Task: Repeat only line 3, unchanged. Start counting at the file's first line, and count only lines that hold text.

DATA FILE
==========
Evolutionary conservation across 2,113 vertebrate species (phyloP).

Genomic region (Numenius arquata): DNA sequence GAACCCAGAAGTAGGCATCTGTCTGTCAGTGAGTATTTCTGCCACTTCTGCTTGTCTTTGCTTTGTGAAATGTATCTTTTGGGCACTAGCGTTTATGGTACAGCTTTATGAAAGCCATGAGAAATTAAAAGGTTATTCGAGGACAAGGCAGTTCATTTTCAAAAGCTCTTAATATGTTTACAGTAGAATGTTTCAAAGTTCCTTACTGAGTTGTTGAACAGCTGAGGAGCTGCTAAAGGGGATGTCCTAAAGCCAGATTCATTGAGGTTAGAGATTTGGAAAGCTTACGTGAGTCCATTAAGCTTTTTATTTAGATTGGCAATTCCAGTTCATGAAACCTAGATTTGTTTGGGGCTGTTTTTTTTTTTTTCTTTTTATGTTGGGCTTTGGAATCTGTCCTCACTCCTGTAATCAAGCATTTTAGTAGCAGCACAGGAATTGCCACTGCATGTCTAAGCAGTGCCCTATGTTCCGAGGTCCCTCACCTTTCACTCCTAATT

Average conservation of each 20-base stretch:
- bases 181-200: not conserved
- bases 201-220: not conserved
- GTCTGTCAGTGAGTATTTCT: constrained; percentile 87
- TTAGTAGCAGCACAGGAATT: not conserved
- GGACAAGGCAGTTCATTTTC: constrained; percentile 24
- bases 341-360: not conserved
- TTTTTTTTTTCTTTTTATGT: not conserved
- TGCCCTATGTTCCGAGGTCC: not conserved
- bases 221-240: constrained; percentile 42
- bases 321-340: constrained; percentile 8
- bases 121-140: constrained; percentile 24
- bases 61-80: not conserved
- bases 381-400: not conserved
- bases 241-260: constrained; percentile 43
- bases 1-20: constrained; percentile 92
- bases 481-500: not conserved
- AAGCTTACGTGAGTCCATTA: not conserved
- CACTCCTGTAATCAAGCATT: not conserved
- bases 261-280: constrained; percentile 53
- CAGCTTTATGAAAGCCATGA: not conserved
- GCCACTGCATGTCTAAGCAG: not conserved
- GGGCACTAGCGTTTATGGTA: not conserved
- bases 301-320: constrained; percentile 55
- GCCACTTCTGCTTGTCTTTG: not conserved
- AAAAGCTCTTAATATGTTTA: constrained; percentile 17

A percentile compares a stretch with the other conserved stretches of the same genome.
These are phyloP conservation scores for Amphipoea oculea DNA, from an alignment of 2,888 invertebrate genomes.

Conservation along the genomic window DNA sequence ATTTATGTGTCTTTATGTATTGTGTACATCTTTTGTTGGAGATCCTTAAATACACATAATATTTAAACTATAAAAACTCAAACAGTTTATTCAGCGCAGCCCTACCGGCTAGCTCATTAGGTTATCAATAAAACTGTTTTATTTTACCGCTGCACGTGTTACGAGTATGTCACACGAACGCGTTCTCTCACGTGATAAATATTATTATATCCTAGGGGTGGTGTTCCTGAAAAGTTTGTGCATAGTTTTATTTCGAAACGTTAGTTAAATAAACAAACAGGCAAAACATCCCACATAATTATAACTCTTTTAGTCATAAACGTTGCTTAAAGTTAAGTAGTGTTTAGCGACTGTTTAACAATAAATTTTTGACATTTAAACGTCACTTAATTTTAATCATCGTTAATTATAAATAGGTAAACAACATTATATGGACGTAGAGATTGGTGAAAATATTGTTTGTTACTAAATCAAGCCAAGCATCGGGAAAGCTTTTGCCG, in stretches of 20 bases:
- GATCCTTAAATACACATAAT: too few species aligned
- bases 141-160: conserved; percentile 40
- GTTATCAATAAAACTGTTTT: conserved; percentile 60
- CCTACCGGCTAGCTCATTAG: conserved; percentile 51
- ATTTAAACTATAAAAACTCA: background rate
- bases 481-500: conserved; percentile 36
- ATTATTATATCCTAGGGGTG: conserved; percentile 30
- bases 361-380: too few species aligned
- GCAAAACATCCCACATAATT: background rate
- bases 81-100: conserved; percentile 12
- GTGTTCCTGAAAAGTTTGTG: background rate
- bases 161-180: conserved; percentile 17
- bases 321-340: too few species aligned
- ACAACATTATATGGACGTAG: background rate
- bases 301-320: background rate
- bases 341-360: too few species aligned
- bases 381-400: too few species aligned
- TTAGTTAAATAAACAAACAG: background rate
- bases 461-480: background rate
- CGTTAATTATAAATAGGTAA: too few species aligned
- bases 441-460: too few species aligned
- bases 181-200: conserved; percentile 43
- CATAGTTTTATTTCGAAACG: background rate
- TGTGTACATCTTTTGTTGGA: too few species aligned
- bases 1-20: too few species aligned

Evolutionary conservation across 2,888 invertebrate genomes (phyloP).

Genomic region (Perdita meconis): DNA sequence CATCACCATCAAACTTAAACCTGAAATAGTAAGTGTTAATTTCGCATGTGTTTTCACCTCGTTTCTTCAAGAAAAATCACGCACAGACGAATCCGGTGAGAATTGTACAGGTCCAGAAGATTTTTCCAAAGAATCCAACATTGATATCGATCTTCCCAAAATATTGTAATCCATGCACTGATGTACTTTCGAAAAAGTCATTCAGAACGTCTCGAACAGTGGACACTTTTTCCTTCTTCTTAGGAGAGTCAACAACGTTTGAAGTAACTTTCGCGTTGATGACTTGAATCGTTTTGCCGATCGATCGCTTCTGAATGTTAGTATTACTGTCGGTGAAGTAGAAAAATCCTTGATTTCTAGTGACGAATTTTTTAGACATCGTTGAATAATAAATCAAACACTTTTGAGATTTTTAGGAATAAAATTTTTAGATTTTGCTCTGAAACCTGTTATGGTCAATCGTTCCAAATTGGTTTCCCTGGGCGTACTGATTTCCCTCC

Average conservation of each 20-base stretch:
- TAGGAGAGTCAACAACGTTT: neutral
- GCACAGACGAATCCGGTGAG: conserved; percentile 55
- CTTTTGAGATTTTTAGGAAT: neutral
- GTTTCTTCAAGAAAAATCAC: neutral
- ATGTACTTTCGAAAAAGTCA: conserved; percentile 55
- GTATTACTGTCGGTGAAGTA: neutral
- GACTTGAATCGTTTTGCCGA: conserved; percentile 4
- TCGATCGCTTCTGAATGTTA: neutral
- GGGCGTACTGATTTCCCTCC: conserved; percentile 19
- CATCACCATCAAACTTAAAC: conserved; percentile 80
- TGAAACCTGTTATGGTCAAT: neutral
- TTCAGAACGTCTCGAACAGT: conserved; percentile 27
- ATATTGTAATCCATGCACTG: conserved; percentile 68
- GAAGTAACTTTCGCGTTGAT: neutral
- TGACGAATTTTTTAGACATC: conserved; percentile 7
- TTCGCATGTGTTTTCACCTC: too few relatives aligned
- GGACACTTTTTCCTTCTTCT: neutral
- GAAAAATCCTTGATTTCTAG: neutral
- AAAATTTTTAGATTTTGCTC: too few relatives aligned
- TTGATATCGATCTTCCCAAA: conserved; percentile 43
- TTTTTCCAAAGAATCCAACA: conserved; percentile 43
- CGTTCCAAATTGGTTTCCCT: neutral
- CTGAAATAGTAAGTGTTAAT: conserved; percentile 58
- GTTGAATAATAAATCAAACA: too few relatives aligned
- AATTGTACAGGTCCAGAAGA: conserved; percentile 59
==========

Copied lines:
Average conservation of each 20-base stretch: